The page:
Whichever career that you choose, one of your aims is to get noticed, to be appreciated, and for that appreciation to turn into promotions and pay rises as you apply yourself to your work.
While hard work alone is enough to earn you a promotion – as is time spent on the job – there are plenty of tricks to the trade that can help you achieve promotions a little quicker, if you’re prepared to invest a little more in your career.
Here are some of the top tips to help you boost your prospects of getting a promotion throughout the course of your long career.
Social and Networking
Being social while at work is essential. Although chatting by the water cooler incessantly is of course a big no-no, if you’re able to steal a few minutes each day to greet your colleagues and managers, and to ask them about their weekend, you’ll establish yourself as a personality in the office. Socializing is also great for team morale, and for showing your leadership qualities – even if you’re only in a junior role, to begin with.
Meanwhile, there’s another side to socializing, and that’s networking. As soon as you enter a professional space, the rules of socializing change subtly, and there are opportunities to establish yourself in the minds of your superiors and those who may grant you a promotion down the line.
So, whether you’re putting in appearances at the end-of-month drinks party, or you’re attending networking events and conferences on behalf of your company, you should always maintain in the back of your mind the opportunities that can come your way from the friendly and professional conversation.
Many employees turn up with a minute to spare before their shift begins and leave a minute after their shift has officially ended. These employees may well be putting in hard work while they’re in the workplace, but they’re unlikely to gain the respect and admiration of managers who are themselves turning up an hour early for work, and leaving an hour late.
If you can apply yourself a little more in the first year of your career – really putting in the hours where it counts – you’ll be seen as driven, reliable, and motivated. These are all good things in the eyes of your superiors.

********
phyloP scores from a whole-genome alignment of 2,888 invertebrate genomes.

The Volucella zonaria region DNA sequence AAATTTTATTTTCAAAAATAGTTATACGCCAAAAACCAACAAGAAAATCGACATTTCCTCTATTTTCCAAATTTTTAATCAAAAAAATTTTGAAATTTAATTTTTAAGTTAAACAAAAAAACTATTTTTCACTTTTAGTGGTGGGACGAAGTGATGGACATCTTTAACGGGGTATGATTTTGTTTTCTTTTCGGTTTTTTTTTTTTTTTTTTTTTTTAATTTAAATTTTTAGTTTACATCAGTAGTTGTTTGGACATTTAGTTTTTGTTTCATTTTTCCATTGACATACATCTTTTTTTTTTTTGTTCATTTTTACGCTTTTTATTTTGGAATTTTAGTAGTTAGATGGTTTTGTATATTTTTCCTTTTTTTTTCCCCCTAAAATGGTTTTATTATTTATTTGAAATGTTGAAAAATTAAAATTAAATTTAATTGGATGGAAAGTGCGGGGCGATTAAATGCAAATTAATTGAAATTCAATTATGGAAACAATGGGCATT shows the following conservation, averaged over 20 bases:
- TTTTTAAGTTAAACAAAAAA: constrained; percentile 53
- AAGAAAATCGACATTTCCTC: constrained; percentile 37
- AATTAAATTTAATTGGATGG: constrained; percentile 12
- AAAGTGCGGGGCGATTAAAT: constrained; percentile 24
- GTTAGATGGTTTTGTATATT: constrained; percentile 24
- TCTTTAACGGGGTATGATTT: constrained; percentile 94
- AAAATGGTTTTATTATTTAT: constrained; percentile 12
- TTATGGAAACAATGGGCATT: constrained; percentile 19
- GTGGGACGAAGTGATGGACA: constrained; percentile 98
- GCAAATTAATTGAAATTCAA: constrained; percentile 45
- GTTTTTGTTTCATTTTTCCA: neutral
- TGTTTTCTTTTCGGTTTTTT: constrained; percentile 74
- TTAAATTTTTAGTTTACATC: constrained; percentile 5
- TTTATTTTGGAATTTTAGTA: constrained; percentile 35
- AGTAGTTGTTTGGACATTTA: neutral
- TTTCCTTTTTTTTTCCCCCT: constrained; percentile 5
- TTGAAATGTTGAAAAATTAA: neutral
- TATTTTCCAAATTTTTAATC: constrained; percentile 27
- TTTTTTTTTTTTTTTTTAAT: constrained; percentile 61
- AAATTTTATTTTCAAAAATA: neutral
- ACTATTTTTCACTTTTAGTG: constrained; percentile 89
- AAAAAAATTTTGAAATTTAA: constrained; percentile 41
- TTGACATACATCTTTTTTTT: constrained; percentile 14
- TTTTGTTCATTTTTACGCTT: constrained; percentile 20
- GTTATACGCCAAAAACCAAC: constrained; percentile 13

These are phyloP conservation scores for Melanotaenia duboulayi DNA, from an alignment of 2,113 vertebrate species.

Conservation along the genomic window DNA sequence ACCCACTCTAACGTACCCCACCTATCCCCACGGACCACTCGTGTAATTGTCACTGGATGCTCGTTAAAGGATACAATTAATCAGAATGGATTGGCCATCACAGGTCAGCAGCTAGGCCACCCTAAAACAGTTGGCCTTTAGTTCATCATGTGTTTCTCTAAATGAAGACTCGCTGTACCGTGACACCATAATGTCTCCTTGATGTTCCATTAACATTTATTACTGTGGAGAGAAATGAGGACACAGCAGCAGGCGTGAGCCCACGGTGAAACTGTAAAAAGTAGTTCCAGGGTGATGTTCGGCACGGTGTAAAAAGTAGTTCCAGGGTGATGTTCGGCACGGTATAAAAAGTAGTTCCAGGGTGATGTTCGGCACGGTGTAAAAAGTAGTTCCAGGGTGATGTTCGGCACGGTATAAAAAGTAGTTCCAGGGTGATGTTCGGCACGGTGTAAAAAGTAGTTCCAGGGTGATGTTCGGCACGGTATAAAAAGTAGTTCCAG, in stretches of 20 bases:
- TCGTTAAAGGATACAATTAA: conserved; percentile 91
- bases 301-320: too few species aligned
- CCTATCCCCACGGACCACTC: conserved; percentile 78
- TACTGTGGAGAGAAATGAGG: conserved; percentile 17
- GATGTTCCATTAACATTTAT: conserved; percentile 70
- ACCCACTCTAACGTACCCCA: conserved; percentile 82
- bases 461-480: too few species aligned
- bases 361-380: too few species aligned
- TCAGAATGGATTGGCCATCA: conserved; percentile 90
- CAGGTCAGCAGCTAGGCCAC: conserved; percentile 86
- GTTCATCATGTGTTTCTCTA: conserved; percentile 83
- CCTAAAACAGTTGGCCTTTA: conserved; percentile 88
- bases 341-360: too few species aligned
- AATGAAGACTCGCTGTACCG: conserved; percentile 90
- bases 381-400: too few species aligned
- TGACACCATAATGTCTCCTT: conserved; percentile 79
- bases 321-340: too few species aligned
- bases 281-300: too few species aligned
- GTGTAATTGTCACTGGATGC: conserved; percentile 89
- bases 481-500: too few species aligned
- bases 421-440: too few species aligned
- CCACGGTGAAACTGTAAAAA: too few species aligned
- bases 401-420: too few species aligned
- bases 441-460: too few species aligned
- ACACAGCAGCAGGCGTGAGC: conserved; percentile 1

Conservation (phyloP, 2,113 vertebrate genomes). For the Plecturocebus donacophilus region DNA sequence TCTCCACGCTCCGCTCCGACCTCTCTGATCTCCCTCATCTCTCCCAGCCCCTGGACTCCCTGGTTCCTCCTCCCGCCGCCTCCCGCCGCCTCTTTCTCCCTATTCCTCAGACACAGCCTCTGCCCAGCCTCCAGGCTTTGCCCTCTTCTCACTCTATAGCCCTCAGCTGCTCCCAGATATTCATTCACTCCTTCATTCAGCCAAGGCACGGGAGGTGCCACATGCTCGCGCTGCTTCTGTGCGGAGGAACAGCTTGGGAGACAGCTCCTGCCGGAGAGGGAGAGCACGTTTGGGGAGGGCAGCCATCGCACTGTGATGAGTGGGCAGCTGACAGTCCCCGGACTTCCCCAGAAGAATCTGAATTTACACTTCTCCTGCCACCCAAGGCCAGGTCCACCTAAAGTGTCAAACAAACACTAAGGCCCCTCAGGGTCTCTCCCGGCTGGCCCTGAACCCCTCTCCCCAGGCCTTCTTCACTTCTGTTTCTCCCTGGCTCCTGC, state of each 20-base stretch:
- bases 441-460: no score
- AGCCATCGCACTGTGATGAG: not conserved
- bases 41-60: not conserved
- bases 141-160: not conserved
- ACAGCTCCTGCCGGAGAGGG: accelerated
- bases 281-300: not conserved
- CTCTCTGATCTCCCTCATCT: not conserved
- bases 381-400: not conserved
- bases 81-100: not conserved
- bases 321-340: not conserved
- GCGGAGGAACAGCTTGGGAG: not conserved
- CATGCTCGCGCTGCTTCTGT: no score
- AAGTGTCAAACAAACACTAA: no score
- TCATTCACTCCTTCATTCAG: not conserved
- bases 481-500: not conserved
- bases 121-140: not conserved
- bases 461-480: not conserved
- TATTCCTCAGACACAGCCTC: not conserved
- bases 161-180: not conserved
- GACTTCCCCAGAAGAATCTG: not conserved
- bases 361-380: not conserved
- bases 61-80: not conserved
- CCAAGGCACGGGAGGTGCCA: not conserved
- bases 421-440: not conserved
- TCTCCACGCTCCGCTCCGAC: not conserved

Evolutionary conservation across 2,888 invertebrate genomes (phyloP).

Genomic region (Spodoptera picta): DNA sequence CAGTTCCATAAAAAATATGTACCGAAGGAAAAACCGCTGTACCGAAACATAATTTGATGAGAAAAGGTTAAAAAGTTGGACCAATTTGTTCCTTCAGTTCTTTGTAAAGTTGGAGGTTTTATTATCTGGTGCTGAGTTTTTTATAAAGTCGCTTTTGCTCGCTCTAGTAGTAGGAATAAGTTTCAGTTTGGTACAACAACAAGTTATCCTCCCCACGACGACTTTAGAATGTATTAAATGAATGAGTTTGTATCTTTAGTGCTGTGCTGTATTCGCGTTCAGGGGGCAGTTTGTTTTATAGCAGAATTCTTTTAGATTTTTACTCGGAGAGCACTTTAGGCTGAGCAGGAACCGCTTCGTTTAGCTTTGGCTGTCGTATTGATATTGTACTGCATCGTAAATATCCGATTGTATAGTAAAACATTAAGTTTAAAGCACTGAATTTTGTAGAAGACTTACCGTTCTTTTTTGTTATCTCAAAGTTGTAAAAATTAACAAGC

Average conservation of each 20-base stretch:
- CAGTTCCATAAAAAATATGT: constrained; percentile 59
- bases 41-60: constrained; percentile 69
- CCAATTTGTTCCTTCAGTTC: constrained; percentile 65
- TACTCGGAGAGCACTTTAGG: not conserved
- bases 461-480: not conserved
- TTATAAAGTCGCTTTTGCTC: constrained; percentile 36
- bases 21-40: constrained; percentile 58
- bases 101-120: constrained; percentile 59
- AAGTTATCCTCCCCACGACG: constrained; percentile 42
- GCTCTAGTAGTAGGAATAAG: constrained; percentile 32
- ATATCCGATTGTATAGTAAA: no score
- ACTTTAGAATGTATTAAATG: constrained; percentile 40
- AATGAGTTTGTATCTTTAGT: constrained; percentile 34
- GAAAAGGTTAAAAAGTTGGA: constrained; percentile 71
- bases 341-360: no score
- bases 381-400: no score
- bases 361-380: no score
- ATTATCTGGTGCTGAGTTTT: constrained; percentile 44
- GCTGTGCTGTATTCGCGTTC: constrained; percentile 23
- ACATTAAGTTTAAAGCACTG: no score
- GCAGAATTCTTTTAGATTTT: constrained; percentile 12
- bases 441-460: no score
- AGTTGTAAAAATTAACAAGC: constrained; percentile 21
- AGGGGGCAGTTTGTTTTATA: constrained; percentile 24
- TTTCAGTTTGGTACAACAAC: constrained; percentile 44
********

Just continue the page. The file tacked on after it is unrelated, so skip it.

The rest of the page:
But putting in extra hours isn’t the only way to perform extra work. You can also approach your colleagues or managers with a request for more responsibilities, and a larger workload, if you’re finding that your job is a little easy. Coasting on the job is bad news for your own professional development, as it leads to complacency and a lack of progress.
Instead, you should be looking to maximize your output while you’re at work – even if that means taking on extra tasks in your working week.
For some senior roles, it’s imperative that you get the educational experience to qualify as a manager or a consultant. Education is necessary for a number of different roles throughout the job market – as you’ll see when you are searching through job listings between jobs.
Indeed, the qualifications that you can get from high-ranking universities can often appear to be the golden ticket into far better jobs, with far higher wages, than those that you’re currently able to qualify for.
As such, education should form the backbone of your career. While you may already have an undergraduate degree, now is the time to search for further education to supplement your resume and to give you new skills that will earn you the promotions that you’re searching for.
You can access the University of Exeter’s online courses – in postgraduate studies, as well as undergraduate courses – as an example of the myriad opportunities or self-development that are out there for the ambitious few who see education as a gateway to a fulfilled career. Click here for more information.
If you’re feeling that you’re undervalued in your company, and that doors are closing around you despite all of the efforts you’re putting into your work from day to day, then you might find that you’d benefit immensely from taking yourself back to the job market and looking for a better role in a different company.